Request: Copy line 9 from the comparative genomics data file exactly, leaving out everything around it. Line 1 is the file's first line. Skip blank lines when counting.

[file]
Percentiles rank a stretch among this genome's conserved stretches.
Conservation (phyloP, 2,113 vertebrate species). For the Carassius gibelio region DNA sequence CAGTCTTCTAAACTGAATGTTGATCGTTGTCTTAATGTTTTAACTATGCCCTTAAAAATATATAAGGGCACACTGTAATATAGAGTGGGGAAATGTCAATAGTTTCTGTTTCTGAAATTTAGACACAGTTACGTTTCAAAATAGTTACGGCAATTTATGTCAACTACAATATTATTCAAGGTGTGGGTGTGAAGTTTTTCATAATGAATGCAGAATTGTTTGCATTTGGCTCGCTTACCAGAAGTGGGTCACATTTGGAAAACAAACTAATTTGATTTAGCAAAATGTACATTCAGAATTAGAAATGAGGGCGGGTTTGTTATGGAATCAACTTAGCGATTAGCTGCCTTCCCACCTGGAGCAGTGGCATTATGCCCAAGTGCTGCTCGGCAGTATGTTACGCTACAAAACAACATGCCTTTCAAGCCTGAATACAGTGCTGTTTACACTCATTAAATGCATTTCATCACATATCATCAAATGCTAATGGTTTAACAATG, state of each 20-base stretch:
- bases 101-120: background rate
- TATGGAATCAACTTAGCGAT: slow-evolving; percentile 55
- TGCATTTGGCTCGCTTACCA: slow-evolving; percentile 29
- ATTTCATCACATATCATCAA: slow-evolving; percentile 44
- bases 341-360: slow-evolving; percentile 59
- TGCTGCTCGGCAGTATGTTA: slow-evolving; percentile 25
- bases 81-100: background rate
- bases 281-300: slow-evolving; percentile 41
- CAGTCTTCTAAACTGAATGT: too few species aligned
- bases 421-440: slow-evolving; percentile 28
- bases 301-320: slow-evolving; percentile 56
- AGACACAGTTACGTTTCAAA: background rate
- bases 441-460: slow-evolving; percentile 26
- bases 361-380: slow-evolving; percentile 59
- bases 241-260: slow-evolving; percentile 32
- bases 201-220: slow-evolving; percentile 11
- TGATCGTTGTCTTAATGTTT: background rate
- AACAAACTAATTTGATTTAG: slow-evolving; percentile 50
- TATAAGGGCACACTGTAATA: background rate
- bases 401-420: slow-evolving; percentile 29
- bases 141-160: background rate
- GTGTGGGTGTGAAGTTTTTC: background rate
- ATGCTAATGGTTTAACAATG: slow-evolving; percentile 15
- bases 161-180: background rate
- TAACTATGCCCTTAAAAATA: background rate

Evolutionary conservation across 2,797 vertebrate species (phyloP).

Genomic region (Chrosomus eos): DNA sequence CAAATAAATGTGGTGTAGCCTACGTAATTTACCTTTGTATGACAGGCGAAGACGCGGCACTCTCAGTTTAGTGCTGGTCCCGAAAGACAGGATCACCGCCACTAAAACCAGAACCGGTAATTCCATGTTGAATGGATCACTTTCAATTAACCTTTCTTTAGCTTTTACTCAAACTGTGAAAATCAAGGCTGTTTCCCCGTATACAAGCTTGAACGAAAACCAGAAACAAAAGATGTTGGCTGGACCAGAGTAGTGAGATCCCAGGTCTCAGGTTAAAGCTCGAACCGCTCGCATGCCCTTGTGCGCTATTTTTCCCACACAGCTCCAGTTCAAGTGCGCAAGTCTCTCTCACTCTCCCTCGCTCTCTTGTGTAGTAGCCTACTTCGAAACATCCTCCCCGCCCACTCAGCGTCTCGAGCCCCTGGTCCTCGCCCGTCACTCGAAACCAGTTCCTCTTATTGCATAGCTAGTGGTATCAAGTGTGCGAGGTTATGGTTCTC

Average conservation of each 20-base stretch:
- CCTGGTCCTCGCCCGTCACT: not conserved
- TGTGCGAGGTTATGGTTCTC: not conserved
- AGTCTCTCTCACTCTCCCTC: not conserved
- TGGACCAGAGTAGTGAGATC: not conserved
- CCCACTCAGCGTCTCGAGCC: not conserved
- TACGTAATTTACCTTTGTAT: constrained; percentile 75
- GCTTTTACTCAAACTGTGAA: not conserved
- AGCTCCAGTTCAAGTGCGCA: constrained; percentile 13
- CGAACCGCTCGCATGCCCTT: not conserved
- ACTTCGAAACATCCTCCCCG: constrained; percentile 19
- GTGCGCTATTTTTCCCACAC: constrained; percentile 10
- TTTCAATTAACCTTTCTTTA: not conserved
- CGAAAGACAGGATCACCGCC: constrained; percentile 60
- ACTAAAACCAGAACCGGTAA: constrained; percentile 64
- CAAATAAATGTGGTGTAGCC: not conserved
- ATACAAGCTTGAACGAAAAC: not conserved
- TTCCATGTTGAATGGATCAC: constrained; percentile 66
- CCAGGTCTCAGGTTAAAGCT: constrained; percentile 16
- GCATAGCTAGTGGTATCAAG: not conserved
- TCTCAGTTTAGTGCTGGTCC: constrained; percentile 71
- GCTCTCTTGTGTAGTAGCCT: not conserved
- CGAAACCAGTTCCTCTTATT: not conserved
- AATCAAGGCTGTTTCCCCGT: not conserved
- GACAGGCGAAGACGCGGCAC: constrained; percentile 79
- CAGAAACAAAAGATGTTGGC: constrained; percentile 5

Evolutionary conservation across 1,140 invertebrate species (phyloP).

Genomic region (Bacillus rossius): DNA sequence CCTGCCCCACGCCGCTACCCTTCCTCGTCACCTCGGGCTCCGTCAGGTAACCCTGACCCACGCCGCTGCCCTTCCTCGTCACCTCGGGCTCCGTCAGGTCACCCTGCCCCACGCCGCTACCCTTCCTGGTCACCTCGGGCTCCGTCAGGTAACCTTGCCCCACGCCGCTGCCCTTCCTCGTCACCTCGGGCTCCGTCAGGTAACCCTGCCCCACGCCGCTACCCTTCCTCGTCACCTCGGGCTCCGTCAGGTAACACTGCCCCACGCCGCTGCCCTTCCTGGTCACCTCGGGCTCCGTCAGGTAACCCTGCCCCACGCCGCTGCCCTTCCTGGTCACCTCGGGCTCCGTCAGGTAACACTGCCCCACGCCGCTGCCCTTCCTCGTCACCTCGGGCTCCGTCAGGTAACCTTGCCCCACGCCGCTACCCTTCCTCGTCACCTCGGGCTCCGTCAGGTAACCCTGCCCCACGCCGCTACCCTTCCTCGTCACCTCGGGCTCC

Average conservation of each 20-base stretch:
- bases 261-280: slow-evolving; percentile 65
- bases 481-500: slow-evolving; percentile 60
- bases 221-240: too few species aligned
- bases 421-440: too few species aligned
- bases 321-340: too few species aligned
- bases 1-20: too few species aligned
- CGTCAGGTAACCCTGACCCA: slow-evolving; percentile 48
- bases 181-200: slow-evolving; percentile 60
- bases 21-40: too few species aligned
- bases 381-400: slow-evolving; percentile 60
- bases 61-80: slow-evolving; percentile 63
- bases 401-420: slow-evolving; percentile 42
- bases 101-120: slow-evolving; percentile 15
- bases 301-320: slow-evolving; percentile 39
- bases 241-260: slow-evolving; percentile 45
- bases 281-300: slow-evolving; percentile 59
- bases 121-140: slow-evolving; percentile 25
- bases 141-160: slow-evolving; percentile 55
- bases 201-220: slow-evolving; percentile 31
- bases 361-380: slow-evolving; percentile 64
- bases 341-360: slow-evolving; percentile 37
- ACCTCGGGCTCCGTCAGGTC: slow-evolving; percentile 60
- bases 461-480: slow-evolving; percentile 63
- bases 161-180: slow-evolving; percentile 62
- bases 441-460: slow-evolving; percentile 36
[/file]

- bases 81-100: background rate